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ARS Home » Northeast Area » Washington, D.C. » National Arboretum » Floral and Nursery Plants Research » Research » Research Project #425046

Research Project: Biotechnology Applied to High Value Ornamental Plants

Location: Floral and Nursery Plants Research

2015 Annual Report

This project applies biotechnology to effectively mitigate the impact of pests and pathogens on priority floral crops and develops systems that can be manipulated to preserve select hardwood tree taxa for future genetic engineering applications. Genetic engineering of floral crops for pest and pathogen resistance contributes to sustainable production. There has been little research done on migratory nematodes such as Pratylenchus, and this project addresses the use of transgenes that may be effective in controlling Pratylenchus. Viruses are always a problem for propagated plants, particularly flower bulb crops that are propagated from the same bulb for many years. This project determines if an RNAi approach is effective for control of Cucumber mosaic virus (CMV), an economically important virus that affects numerous crops. In vitro manipulation of plants through genetic engineering allows for rapid clonal propagation, ploidy level manipulation, and preservation of germplasm and cryopreservation. Hardwood trees have been difficult to manipulate in vitro, and there are few reports of research done with North American hardwood tree taxa. This project will explore the possibilities of regenerating plants from select oak, elm, or maple taxa for future applications by using either embryogenesis or organogenesis and maintaining plants in vitro by micropropagation. Objective 1: Characterize the interaction between Pratylenchus and transgenic Easter lilies transformed with currently available anti-nematode genes for resistance response. (NP301; C1, PS 1B) Objective 2: Identify genes involved in the metabolic activities of Pratylenchus, using an RNAi approach, and determine if they are effective in enhancing resistance to Pratylenchus, using a soybean hairy root system. (NP301; C1, PS1B) Objective 3: Develop and evaluate lilies containing an antiviral gene for resistance to Cucumber mosaic virus. (NP301; C1, PS 1B) Objective 4: Develop a regeneration system from embryogenic callus for priority hardwood tree species in the tree improvement program at the U.S. National Arboretum. (NP301; C3, PS 3B)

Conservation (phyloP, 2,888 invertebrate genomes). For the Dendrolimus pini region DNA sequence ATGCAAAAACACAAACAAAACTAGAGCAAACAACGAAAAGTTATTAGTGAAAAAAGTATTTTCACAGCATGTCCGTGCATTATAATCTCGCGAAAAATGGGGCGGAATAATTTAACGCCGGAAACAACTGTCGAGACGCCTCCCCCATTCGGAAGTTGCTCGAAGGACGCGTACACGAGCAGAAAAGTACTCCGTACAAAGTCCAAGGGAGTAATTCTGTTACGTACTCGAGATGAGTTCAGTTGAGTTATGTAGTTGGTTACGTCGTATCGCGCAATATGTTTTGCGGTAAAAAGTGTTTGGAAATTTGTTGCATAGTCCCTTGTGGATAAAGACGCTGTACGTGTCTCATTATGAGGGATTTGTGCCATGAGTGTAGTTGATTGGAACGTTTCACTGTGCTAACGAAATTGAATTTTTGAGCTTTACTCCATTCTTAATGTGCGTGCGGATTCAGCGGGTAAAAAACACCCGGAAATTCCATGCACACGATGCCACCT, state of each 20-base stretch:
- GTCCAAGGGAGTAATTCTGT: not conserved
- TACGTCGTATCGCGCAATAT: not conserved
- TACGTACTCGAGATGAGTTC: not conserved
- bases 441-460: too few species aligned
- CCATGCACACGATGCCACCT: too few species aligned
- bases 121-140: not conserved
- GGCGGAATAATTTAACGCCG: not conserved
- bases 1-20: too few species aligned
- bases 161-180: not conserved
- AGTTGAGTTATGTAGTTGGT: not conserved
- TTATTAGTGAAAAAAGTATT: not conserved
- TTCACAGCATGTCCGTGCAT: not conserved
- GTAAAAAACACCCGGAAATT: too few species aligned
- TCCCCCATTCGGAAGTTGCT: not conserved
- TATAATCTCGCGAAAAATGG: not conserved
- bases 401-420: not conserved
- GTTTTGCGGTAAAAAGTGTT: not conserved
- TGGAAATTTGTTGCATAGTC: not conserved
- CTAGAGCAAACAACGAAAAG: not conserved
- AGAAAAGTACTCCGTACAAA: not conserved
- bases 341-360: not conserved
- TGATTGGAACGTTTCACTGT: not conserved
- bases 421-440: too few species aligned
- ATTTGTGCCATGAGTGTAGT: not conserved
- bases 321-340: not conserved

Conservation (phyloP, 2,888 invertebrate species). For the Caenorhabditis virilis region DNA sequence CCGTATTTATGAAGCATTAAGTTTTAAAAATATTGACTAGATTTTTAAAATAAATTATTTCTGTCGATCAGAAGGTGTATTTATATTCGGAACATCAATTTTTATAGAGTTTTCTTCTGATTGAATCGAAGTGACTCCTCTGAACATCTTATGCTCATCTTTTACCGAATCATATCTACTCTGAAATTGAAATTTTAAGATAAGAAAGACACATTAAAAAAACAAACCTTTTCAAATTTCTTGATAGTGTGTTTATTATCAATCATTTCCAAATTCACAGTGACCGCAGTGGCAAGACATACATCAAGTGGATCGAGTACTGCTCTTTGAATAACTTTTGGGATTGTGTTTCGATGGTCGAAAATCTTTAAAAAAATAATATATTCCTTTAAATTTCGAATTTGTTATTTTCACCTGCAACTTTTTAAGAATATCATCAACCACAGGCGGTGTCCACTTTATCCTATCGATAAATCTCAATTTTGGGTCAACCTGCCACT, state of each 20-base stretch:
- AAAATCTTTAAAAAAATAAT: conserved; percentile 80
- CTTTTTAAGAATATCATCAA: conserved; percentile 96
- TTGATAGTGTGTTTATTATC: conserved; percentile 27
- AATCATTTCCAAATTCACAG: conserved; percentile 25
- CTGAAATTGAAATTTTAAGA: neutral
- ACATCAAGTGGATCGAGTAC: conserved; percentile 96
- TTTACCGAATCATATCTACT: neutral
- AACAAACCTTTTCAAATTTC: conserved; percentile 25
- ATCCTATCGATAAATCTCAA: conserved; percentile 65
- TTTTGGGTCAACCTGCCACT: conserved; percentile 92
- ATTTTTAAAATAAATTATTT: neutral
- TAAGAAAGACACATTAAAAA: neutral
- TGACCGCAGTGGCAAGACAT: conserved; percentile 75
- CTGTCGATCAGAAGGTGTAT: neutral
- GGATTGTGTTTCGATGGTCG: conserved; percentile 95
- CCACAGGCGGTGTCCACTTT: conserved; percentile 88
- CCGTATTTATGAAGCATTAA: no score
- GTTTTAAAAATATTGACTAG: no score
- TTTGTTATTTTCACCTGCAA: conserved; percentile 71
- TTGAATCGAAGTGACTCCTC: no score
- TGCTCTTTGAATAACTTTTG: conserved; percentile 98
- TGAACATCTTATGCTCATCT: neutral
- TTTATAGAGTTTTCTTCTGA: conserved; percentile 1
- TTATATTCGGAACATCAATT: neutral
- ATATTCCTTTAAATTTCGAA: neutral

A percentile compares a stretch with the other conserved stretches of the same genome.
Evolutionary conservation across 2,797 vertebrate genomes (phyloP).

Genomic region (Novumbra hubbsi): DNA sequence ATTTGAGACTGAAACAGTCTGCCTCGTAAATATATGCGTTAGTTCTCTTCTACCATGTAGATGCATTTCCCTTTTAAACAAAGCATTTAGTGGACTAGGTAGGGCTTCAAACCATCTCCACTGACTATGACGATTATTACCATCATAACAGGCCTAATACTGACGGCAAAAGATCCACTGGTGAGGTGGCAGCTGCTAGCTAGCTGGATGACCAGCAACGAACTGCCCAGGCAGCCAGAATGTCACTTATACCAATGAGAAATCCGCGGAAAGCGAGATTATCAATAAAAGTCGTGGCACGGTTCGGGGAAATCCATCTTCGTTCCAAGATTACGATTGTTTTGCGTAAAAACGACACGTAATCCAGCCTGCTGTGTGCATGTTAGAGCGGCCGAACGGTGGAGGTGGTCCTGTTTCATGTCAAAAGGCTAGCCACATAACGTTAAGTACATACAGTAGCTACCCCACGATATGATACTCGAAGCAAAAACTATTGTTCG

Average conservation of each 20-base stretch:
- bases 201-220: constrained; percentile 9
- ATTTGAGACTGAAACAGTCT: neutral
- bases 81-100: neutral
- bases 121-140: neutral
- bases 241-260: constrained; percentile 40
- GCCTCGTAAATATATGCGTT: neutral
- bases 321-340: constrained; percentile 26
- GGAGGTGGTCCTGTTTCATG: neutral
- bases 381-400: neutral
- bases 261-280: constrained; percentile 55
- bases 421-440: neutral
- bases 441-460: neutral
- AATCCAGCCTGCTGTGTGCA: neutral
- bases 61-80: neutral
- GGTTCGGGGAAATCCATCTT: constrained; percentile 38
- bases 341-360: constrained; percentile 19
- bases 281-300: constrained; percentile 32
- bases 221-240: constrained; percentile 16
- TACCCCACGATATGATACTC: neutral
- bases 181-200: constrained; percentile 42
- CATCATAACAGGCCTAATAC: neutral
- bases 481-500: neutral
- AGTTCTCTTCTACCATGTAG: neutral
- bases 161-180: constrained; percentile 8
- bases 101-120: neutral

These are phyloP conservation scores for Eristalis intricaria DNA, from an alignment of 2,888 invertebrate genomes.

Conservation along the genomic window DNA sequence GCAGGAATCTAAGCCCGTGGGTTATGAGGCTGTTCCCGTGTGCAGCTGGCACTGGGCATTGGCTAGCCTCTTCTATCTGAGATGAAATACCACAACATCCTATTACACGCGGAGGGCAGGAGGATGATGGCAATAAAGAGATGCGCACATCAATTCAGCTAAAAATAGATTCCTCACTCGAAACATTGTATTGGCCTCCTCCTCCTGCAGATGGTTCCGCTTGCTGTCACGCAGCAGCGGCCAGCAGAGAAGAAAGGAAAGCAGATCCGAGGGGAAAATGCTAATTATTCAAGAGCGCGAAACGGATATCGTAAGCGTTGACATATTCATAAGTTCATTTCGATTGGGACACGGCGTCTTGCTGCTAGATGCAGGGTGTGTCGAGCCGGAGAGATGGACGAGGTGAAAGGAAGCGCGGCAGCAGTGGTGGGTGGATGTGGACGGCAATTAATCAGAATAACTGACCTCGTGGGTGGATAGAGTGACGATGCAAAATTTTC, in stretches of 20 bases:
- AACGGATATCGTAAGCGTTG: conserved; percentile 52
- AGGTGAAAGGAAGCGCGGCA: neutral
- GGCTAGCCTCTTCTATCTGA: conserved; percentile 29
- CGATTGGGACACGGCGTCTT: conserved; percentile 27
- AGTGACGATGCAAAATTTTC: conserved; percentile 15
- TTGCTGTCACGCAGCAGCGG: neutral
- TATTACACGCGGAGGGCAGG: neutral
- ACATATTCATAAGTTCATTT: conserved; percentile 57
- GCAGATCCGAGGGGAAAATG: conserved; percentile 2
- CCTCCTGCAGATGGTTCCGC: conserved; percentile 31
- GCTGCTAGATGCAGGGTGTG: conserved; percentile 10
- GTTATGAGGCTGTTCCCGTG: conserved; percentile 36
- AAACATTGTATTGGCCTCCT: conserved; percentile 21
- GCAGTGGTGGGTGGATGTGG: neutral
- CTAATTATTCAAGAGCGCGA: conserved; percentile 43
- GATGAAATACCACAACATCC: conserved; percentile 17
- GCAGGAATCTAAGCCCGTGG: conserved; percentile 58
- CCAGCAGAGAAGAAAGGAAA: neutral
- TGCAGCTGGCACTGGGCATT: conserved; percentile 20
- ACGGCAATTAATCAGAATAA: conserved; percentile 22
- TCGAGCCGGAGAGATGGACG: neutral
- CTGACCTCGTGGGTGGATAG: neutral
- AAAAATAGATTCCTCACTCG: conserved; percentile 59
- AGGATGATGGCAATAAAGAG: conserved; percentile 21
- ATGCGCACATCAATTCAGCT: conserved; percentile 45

Genetic engineering will be used to introduce genes into Easter lily for nematode and cucumber mosaic virus resistance. Genes that will be tested for nematode resistance are two Bt genes and a cystatin genes. Two genes targeting nematode movement will be used in an RNAi approach against the root lesion nematode. Seeds and cuttings from select hardwood tree species will be cultured in vitro and used for micropropagation and induction of callus. Treatments will be used to determine if plants can be regenerated from the callus.

Progress Report
The soybean hairy root system was used to test the effectiveness of two cystatin genes (OCI and OCII) and two Bt genes in conferring resistance to the root lesion nematode (Pratylenchus). These four genes were not as effective as the modified rice cystatin gene that has a deletion. Additional biological replicates have been examined for the transcriptome analysis of Pratylenchus infection of soybean. This provides information about the metabolic pathways and genes that are up- or down-regulated during infection of soybean roots by Pratylenchus. Several Pratylenchus genes were identified and are being subcloned for transformation of soybean hairy roots. An RNAi strategy will be evaluated for its effectiveness in decreasing infection of soybean roots by nematodes. The GUS gene was subcloned under either the rolD, mas2, or rice root3 promoters and used to transform lilies. The three promoters resulted in expression primarily in the roots, although there was some expression in the shoots. These promoters should be useful when transforming lilies with anti-nematode genes because the nematode infects roots. Lilies have been transformed with a dsRNA construct that contains a portion of the replicase gene from a lily isolate of Cucumber mosaic virus with the intent of creating virus-resistant lilies. Currently these plants are being multiplied for future challenge with Cucumber mosaic virus. A system for micropropagation and regeneration of Ulmus parvifolia has been defined. Meta-topolin added to Driver Kuniyaki Walnut medium resulted in regeneration of plants from leaves. Micropropagation required either benzylaminopurine or meta-topolin.

1. Transcriptome analysis of Pratylenchus penetrans, the root lesion nematode. Worldwide crop losses due to plant-parasitic nematodes have been estimated at $118 billion annually, with root lesion nematodes, Pratylenchus spp., ranking third in terms of economic loss. The molecular mechanisms of pathogenicity of root lesion nematodes are poorly understood, and this may be attributed to the limited knowledge of the functional analysis of their genes. ARS researchers in Beltsville, Maryland, have completed an overall analysis of the transcriptome of P. penetrans. A subset of genes, potential effector genes, has been identified and will be the subject for future research. Understanding the interactions between P. penetrans and its host plant at the molecular level will provide a basis for controlling this nematode species.

Review Publications
Kamo, K.K., Lakshman, D.K., Bauchan, G.R., Rajasekaran, K., Cary, J.W., Jaynes, J. 2015. Expression of a synthetic antimicrobial peptide, D4E1, in Gladiolus plants for resistance to Fusarium oxysporum f. sp. gladioli. Plant Cell Tissue And Organ Culture. 121:459-467.
Kamo, K.K., Lakshman, D.K., Rathore, K. 2014. Disease resistance: Molecular mechanisms and biotechnological applications. Plant Science. 228:1-2.